People who illegally trade large amounts of copyrighted music online could face
up to three years in jail under a bill approved today by a congressional panel.
A House Judiciary subcommittee unanimously approved the "Piracy Deterrence and
Education Act of 2004," which would be the first law to punish Internet music
pirates with jail time if it were signed into law.
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The bill targets people who trade more than 1,000 songs on peer-to-peer (P2P)
networks like Kazaa and Morpheus, as well as people who make and sell
bootlegged copies of films still in cinematic release. It also calls on the FBI
to create a piracy deterrence program and would require the Justice Department
to launch an anti-piracy education program. Furthermore, the bill would
authorize $15 million for the department to spend in 2005 to prosecute
copyright infringement cases.
"We have a paucity of criminal copyright prosecutions," said Howard Berman
(D-Calif.), who co-sponsored the bill with Rep. Lamar Smith (R-Texas). "It's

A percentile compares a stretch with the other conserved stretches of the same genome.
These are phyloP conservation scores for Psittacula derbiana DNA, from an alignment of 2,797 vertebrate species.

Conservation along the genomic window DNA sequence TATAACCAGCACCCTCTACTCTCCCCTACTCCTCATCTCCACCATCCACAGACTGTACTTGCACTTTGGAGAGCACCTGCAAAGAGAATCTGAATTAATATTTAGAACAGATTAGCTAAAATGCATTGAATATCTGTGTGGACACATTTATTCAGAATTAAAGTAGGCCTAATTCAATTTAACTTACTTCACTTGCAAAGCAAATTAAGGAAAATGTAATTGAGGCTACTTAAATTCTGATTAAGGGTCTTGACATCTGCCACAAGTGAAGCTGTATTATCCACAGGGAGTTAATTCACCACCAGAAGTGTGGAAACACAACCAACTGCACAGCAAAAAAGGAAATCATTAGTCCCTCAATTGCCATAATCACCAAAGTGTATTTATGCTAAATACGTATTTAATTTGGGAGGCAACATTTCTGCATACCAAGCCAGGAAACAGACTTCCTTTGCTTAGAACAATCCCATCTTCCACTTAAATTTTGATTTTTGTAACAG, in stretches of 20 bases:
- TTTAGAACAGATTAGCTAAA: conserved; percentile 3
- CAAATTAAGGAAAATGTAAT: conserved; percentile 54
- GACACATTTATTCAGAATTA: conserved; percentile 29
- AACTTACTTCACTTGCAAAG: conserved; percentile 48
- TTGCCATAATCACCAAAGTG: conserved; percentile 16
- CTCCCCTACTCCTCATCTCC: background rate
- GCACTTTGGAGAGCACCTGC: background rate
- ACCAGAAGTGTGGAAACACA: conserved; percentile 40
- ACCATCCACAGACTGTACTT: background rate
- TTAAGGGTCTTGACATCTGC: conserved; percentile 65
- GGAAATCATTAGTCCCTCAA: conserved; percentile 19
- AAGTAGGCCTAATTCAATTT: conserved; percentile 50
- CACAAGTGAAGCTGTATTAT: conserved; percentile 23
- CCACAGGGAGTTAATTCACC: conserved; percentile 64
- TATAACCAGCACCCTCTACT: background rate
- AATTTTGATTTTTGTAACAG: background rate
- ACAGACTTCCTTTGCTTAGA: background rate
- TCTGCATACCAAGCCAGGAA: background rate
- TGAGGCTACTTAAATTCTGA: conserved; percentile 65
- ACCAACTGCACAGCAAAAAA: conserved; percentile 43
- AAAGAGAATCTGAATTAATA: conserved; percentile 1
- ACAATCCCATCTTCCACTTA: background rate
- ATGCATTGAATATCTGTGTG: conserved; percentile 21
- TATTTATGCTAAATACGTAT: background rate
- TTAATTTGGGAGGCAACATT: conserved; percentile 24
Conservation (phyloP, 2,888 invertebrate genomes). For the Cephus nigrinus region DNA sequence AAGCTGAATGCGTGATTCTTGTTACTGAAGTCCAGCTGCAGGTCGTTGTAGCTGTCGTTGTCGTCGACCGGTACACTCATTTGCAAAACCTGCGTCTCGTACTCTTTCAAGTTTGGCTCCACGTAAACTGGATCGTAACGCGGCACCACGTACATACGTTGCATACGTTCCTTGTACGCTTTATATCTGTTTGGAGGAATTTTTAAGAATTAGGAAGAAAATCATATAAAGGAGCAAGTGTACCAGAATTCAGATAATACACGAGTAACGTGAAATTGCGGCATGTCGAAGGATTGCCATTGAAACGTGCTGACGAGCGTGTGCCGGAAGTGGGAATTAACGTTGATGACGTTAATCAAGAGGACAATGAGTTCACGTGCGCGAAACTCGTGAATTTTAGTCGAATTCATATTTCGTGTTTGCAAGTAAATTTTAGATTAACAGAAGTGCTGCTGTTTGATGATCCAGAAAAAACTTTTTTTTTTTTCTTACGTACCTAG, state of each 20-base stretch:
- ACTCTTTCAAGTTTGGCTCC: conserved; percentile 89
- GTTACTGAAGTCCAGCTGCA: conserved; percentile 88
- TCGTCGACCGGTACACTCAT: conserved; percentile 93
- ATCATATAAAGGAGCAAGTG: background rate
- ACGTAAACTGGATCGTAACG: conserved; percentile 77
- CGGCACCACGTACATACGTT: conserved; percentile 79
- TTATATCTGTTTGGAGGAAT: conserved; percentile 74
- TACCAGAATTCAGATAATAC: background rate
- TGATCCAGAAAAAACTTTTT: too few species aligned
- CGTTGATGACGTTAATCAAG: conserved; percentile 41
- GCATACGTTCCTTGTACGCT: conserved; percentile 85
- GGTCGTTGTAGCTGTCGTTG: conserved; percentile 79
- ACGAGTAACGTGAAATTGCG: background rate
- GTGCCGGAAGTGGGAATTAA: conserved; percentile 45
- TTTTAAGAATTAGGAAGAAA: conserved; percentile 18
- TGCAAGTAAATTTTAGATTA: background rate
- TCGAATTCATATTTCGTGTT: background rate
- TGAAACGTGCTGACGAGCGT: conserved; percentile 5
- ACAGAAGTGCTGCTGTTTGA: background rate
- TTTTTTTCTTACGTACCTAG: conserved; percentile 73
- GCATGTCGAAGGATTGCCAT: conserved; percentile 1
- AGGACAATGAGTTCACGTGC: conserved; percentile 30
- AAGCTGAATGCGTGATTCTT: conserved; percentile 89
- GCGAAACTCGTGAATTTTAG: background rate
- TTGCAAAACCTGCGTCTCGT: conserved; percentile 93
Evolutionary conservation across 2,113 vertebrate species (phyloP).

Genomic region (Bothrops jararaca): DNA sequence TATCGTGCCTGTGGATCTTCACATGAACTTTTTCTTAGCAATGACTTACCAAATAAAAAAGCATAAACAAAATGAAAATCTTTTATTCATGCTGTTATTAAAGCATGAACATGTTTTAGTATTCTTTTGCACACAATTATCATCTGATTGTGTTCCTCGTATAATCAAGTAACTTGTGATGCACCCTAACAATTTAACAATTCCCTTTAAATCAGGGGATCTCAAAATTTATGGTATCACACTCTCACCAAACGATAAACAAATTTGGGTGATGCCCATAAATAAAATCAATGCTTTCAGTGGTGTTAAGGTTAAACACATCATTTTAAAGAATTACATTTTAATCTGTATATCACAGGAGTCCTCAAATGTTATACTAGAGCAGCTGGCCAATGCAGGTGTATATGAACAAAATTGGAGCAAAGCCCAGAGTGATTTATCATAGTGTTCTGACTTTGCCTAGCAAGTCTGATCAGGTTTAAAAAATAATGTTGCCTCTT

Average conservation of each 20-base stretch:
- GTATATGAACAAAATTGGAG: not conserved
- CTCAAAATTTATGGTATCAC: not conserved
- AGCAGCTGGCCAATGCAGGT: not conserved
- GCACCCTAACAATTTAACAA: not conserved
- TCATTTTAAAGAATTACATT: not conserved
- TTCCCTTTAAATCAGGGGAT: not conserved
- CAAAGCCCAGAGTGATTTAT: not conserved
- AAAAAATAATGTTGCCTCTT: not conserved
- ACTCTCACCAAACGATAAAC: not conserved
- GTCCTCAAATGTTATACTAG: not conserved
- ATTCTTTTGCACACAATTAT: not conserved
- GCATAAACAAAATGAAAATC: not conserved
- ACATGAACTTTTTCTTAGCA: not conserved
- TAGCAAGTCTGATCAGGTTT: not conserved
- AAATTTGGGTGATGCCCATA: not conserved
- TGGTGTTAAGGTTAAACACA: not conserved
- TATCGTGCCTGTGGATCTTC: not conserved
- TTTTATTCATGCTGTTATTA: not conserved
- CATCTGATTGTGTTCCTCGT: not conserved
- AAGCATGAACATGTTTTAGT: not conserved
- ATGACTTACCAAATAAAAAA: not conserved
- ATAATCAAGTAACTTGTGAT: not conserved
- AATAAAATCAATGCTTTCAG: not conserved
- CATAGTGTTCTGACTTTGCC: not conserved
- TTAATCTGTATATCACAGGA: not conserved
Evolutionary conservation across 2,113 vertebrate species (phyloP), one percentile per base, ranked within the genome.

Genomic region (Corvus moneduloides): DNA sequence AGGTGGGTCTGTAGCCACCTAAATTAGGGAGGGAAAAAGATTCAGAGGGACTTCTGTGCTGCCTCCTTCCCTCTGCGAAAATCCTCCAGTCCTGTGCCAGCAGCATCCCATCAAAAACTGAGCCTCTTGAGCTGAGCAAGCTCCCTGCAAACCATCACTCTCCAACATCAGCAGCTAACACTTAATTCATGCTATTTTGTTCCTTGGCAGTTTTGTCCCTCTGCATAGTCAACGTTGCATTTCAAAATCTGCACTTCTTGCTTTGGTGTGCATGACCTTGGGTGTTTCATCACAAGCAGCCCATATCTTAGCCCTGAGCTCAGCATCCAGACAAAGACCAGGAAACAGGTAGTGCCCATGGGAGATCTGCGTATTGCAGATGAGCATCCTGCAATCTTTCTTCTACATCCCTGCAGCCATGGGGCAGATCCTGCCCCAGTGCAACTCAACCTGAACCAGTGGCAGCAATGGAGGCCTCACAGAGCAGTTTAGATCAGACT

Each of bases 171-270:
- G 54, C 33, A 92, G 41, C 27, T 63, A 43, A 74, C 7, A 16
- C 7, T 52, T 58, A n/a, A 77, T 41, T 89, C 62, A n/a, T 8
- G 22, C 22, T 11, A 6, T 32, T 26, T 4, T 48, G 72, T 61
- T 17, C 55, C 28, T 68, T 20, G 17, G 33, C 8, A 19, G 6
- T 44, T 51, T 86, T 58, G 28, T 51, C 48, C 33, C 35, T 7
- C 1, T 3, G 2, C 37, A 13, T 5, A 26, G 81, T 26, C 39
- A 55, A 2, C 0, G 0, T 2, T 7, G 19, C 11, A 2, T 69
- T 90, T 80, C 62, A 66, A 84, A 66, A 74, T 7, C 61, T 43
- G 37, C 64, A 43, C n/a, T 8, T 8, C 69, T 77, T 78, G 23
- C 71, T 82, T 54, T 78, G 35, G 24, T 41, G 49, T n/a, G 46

become clear that law enforcers need additional authority."
Citing illegal downloading as a major cause of declining sales, the music
industry is pursuing a legal offensive against people who illegally share
copyrighted music online.
The Recording Industry Association of America (RIAA) has sued more than 1,000
people, and reached hundreds of settlements worth thousands of dollars each.
"This is a common sense bill that ensures that federal prosecutors have the
tools and expertise they need to fully enforce the laws on the books," said
RIAA chief executive Mitch Bainwol in a prepared statement. "There is also a
role for the federal government to help educate the public about theft of
copyrighted works on the Internet."
"I don't think this is going to result in hundreds of cases, but even if it
results in some number, it sends a message that criminal copyright
infringement, even on peer-to-peer networks, will result in prosecutions," said
David Green, a vice president at the Motion Picture Association of America.
The RIAA blames file sharing for taking a major bite out of CD sales, which
fell from a high of $13.2 billion in 2000 to $11.2 billion in 2003, a period
that matches the growth of online music piracy services. File sharing advocates
counter that the flagging economy and rising CD prices are more to blame for
driving down sales.
Nobody has yet faced jail time because existing copyright law makes it
difficult to prove that a file swapper is guilty of a criminal offense, experts
said. For criminal penalties, prosecutors must prove that a music pirate acted
"willfully," either sharing for financial gain or distributing music with a
total retail value higher than $1,000.